Literary Yard

Search for meaning

By: Gary Zenker

It’s the same argument every time the two of them are in the car together with me.

“Don’t listen to her, she’s telling you the long way. Turn left here and then go straight,” my wife commands. I don’t offer any thoughts out loud because I know that tone of voice all too well. I fiddle with the dashboard sound controls to get the entire music balance going to the back speakers. She gets annoyed when she has to compete with the radio.

“Make a U-turn at the next intersection,” the other woman’s voice announces, refusing to acknowledge my wife’s comments or presence. I grip the steering wheel tightly enough that I see my knuckles turn white when I should be watching the road.

“Don’t listen to her,” my wife instructs again, not looking back. This is a mistake, I know it. But it’s too late. Is there a part of me that subconsciously believes that I deserve it? That could explain being in this position.

“You know I’m right,” my wife intones. And with those four words, I know what’s coming. All of it. Proof positive of her rightness. “I was right about the roof leak and that we should have fixed it before the fall.” She doesn’t mention the sheet rock sagging and then falling on her grandmother’s teapot collection; the stare she gives me is enough. “And the washer, the tree in the back yard that nearly destroyed the living room, the finger paints that you gave the kids…” All couples use shorthand phrases that represent entire stories mostly so they can fit more examples into a single breath for maximum impact.

Then it gets really personal. “I was right about your mom’s boyfriend, and that woman from work who was flirting with you, and….”

Of course, there’s stuff she’s been wrong about, as well. She was wrong that my sister would like the painting we bought for her birthday. You would think that the fact it isn’t hanging anywhere in my sister’s house might be a clue. It apparently isn’t. And she was wrong about which direction to store all the records I’d had since being a teenager. They are all incredibly warped and unplayable, just as vinyl has made a comeback. And she was wrong about how long you can drive a car before you change the oil. Boy, was she wrong about that. There’s more, but as I look over at her, I’m convinced that she can read my thoughts. I immediately switch to thinking about the music on my iPhone and other things that will get me in less trouble.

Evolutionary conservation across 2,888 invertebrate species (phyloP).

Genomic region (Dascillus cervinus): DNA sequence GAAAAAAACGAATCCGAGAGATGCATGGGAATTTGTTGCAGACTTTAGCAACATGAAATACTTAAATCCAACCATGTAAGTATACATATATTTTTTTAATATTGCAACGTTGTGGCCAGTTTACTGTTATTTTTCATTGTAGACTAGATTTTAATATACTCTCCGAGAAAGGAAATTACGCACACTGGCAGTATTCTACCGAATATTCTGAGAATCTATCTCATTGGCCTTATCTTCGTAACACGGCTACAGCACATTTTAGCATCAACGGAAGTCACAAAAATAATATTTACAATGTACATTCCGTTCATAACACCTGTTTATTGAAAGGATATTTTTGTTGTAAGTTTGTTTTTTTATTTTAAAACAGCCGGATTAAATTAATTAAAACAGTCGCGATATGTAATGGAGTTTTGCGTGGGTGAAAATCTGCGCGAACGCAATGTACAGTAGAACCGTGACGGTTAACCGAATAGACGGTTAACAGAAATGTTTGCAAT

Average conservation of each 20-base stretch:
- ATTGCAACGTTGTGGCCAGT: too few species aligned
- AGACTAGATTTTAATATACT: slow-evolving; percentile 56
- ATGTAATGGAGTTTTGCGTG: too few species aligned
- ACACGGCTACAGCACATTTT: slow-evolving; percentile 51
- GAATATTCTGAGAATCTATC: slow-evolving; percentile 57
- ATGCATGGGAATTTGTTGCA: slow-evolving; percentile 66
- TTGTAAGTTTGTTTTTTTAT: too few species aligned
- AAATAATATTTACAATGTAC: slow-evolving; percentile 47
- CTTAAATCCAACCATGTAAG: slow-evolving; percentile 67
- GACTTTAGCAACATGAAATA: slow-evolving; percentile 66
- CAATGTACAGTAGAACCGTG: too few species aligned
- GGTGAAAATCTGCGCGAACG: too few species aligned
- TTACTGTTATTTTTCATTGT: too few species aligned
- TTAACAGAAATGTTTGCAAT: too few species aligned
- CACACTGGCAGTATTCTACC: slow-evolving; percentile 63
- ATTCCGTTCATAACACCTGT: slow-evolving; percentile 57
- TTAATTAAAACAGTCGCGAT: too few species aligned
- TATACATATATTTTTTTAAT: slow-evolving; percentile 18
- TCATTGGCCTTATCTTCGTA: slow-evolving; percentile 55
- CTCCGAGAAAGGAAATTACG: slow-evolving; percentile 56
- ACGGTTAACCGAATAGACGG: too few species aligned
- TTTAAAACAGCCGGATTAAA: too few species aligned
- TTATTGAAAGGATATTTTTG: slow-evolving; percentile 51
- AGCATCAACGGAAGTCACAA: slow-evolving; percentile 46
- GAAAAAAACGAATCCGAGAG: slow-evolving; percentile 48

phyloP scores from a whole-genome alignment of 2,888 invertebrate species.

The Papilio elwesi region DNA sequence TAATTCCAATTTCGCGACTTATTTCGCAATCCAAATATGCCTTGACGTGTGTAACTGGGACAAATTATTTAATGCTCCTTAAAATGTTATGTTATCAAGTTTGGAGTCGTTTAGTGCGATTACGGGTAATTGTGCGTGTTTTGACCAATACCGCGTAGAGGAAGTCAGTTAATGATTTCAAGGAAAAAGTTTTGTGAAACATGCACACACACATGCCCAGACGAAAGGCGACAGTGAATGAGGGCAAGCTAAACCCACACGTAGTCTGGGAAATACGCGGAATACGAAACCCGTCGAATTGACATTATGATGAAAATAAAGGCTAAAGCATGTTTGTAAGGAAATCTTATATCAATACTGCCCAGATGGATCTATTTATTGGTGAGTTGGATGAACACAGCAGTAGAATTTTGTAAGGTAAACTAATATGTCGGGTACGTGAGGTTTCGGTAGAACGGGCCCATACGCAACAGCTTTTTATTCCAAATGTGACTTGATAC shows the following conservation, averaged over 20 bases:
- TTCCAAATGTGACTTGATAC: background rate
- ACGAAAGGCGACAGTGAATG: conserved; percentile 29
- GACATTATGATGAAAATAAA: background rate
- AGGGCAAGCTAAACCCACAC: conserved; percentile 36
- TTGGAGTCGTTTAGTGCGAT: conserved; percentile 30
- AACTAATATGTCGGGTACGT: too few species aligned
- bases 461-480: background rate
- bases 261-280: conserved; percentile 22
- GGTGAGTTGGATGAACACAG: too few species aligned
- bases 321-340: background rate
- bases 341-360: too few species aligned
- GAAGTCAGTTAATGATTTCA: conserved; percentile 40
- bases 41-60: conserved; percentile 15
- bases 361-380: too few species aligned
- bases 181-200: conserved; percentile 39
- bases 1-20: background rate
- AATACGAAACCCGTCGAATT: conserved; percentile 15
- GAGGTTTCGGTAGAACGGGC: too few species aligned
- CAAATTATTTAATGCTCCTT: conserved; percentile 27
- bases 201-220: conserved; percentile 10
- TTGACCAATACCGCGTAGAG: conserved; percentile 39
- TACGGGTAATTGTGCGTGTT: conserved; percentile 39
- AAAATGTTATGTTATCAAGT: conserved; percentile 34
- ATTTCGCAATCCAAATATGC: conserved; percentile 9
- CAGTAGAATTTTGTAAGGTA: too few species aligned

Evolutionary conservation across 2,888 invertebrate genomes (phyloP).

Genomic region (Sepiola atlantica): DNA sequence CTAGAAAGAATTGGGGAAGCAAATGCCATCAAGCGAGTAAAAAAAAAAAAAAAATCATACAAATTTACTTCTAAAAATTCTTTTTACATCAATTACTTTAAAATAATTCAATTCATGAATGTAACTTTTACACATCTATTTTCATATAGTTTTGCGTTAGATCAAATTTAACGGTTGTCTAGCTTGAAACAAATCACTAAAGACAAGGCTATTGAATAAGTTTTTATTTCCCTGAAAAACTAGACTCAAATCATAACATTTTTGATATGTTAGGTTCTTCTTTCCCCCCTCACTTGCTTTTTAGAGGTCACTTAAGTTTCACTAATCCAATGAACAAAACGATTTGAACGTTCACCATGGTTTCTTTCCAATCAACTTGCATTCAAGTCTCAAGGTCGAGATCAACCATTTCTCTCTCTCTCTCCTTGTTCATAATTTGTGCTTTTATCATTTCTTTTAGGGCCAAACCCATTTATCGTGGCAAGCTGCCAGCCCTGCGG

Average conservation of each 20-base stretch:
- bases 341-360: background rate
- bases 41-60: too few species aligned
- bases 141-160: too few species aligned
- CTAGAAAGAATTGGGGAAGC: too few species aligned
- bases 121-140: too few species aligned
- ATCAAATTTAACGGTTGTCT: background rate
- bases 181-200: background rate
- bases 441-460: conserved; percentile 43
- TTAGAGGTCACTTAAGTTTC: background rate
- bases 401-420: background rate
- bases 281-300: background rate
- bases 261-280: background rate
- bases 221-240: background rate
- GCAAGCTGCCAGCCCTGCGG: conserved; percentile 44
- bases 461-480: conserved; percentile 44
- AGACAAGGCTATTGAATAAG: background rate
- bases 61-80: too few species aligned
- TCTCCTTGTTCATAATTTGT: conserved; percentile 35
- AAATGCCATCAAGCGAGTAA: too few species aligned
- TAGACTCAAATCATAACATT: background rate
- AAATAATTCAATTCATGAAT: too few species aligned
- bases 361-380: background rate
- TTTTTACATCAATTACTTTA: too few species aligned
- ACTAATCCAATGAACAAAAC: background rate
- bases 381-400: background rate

All this time, the other voice is wisely silent. When she finally does speak again, she stays annoyingly on topic. “Turn left on Ash Avenue.” Couldn’t she focus on anything else?

“Wrong. There’s always traffic there. It’s backed up this time of day. And the Christmas tree leaning too much…half my ornaments broke that year. I was right about that. And…”

I begin to hum lightly to myself, which the wife unfortunately hears.

“Are you tuning me out?”

“No, of course not,” and I am telling the truth, kind of. I may be trying to tune her out but I since I’m not succeeding, my answer seems at least not a full-out lie. “You know, there’s nothing wrong with a second opinion,” I state without thinking.

“Make a left turn at Orange Street,” comes the other voice right precisely at the wrong time.

“Orange? Who the fuck would turn on Orange? That’s a neighborhood, for God’s sake. And remember the time we went to Reading. Her directions rode us in circles…” I do remember that incident, although I think the two of them talking over each other was part of the problem. I don’t offer that up.

“You’re right,” I nod. I entertain visions of purposefully driving into the guard rail and flipping the car down from the overpass onto another car and into a fiery wreck or, if I’m lucky, a full fuel tanker. The thought is calming.

The two continue their back and forth independent direction-giving until I finally can’t take it anymore. “Please stop,” I blurt out as I pull the car onto the shoulder of the road. There is a moment of silence nearly as scary as the previous din.

“This isn’t a big deal. We’re just going to the supermarket ten minutes away.” I ask my wife which direction to take.

“Just go straight four blocks, then turn left at the light.” I pull away from the curb and exactly two blocks later, run into stopped traffic. Blinking red and blue lights and a downed electrical cable. With cars quickly stacked behind us, there’s no space to turn around. Trapped.

For my own safety, I only look straight ahead. I turn up the music to fill the uncomfortable silence. And then I hear that little sweet voice say one last thing. “Heavy traffic ahead. Recalculating.”


  1. Great story, Gary! This crosses so many generations. I can hear it in my grandparent’s voices and my own sad generation. It’s timeless.

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